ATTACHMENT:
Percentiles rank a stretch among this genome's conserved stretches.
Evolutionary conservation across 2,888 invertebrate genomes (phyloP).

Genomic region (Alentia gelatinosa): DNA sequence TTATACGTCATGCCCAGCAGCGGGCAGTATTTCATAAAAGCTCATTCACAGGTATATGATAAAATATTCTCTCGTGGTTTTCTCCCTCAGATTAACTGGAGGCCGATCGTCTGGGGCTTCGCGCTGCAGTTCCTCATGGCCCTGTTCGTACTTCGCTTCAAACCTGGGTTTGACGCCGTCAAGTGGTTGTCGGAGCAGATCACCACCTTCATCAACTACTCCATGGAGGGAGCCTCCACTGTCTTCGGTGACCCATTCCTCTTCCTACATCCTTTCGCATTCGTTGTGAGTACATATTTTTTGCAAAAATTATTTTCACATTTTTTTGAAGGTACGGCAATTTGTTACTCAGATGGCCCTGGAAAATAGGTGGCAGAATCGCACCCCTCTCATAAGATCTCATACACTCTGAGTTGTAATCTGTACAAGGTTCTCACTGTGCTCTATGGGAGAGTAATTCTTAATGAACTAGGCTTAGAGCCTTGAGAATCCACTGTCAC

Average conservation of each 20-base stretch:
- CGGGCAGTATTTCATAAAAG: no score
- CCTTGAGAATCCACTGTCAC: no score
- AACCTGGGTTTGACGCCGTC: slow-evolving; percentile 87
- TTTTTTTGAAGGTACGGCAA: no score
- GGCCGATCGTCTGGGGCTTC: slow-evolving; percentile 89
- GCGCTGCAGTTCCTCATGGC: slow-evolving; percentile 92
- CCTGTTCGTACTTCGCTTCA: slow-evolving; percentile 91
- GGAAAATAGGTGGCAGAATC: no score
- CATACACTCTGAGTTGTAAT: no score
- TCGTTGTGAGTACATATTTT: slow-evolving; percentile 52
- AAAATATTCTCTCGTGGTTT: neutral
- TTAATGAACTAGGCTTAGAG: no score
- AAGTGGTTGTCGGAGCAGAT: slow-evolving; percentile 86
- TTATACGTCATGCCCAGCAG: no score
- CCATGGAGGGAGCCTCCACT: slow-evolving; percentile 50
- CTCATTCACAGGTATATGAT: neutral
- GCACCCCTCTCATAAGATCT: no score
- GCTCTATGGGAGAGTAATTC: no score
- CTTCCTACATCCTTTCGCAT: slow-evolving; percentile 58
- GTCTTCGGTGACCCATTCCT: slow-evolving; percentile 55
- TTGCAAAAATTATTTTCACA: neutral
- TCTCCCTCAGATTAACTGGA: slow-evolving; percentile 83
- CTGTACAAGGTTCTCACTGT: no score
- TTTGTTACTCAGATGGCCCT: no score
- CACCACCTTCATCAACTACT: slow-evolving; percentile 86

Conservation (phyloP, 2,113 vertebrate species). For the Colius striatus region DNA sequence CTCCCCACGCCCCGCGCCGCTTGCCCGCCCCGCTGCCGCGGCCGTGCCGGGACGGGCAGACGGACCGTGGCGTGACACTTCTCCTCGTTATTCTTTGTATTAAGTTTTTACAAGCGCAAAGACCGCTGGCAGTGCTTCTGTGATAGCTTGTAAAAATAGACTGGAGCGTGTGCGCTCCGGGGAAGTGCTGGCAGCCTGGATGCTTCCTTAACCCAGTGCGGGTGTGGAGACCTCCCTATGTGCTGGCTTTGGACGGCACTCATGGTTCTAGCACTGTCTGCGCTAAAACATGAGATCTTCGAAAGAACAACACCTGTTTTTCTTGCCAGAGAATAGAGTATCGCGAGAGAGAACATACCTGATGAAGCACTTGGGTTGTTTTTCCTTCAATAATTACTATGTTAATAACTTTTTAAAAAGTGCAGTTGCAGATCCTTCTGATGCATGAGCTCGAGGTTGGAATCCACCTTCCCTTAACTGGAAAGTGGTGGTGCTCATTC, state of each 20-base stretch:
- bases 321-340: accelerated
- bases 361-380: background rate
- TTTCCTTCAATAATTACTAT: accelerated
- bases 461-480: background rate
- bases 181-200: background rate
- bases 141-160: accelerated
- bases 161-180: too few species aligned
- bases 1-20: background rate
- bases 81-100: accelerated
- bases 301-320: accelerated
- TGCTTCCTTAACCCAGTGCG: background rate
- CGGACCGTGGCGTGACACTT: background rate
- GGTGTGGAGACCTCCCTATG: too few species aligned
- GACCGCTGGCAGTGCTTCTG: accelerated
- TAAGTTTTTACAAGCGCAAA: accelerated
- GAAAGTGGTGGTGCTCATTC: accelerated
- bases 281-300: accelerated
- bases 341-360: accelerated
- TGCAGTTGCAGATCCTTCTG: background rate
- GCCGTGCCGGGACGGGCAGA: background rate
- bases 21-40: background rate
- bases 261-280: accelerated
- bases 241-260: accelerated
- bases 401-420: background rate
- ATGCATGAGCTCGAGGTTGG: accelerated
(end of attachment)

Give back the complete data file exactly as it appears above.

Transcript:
Percentiles rank a stretch among this genome's conserved stretches.
Evolutionary conservation across 2,888 invertebrate genomes (phyloP).

Genomic region (Alentia gelatinosa): DNA sequence TTATACGTCATGCCCAGCAGCGGGCAGTATTTCATAAAAGCTCATTCACAGGTATATGATAAAATATTCTCTCGTGGTTTTCTCCCTCAGATTAACTGGAGGCCGATCGTCTGGGGCTTCGCGCTGCAGTTCCTCATGGCCCTGTTCGTACTTCGCTTCAAACCTGGGTTTGACGCCGTCAAGTGGTTGTCGGAGCAGATCACCACCTTCATCAACTACTCCATGGAGGGAGCCTCCACTGTCTTCGGTGACCCATTCCTCTTCCTACATCCTTTCGCATTCGTTGTGAGTACATATTTTTTGCAAAAATTATTTTCACATTTTTTTGAAGGTACGGCAATTTGTTACTCAGATGGCCCTGGAAAATAGGTGGCAGAATCGCACCCCTCTCATAAGATCTCATACACTCTGAGTTGTAATCTGTACAAGGTTCTCACTGTGCTCTATGGGAGAGTAATTCTTAATGAACTAGGCTTAGAGCCTTGAGAATCCACTGTCAC

Average conservation of each 20-base stretch:
- CGGGCAGTATTTCATAAAAG: no score
- CCTTGAGAATCCACTGTCAC: no score
- AACCTGGGTTTGACGCCGTC: slow-evolving; percentile 87
- TTTTTTTGAAGGTACGGCAA: no score
- GGCCGATCGTCTGGGGCTTC: slow-evolving; percentile 89
- GCGCTGCAGTTCCTCATGGC: slow-evolving; percentile 92
- CCTGTTCGTACTTCGCTTCA: slow-evolving; percentile 91
- GGAAAATAGGTGGCAGAATC: no score
- CATACACTCTGAGTTGTAAT: no score
- TCGTTGTGAGTACATATTTT: slow-evolving; percentile 52
- AAAATATTCTCTCGTGGTTT: neutral
- TTAATGAACTAGGCTTAGAG: no score
- AAGTGGTTGTCGGAGCAGAT: slow-evolving; percentile 86
- TTATACGTCATGCCCAGCAG: no score
- CCATGGAGGGAGCCTCCACT: slow-evolving; percentile 50
- CTCATTCACAGGTATATGAT: neutral
- GCACCCCTCTCATAAGATCT: no score
- GCTCTATGGGAGAGTAATTC: no score
- CTTCCTACATCCTTTCGCAT: slow-evolving; percentile 58
- GTCTTCGGTGACCCATTCCT: slow-evolving; percentile 55
- TTGCAAAAATTATTTTCACA: neutral
- TCTCCCTCAGATTAACTGGA: slow-evolving; percentile 83
- CTGTACAAGGTTCTCACTGT: no score
- TTTGTTACTCAGATGGCCCT: no score
- CACCACCTTCATCAACTACT: slow-evolving; percentile 86

Conservation (phyloP, 2,113 vertebrate species). For the Colius striatus region DNA sequence CTCCCCACGCCCCGCGCCGCTTGCCCGCCCCGCTGCCGCGGCCGTGCCGGGACGGGCAGACGGACCGTGGCGTGACACTTCTCCTCGTTATTCTTTGTATTAAGTTTTTACAAGCGCAAAGACCGCTGGCAGTGCTTCTGTGATAGCTTGTAAAAATAGACTGGAGCGTGTGCGCTCCGGGGAAGTGCTGGCAGCCTGGATGCTTCCTTAACCCAGTGCGGGTGTGGAGACCTCCCTATGTGCTGGCTTTGGACGGCACTCATGGTTCTAGCACTGTCTGCGCTAAAACATGAGATCTTCGAAAGAACAACACCTGTTTTTCTTGCCAGAGAATAGAGTATCGCGAGAGAGAACATACCTGATGAAGCACTTGGGTTGTTTTTCCTTCAATAATTACTATGTTAATAACTTTTTAAAAAGTGCAGTTGCAGATCCTTCTGATGCATGAGCTCGAGGTTGGAATCCACCTTCCCTTAACTGGAAAGTGGTGGTGCTCATTC, state of each 20-base stretch:
- bases 321-340: accelerated
- bases 361-380: background rate
- TTTCCTTCAATAATTACTAT: accelerated
- bases 461-480: background rate
- bases 181-200: background rate
- bases 141-160: accelerated
- bases 161-180: too few species aligned
- bases 1-20: background rate
- bases 81-100: accelerated
- bases 301-320: accelerated
- TGCTTCCTTAACCCAGTGCG: background rate
- CGGACCGTGGCGTGACACTT: background rate
- GGTGTGGAGACCTCCCTATG: too few species aligned
- GACCGCTGGCAGTGCTTCTG: accelerated
- TAAGTTTTTACAAGCGCAAA: accelerated
- GAAAGTGGTGGTGCTCATTC: accelerated
- bases 281-300: accelerated
- bases 341-360: accelerated
- TGCAGTTGCAGATCCTTCTG: background rate
- GCCGTGCCGGGACGGGCAGA: background rate
- bases 21-40: background rate
- bases 261-280: accelerated
- bases 241-260: accelerated
- bases 401-420: background rate
- ATGCATGAGCTCGAGGTTGG: accelerated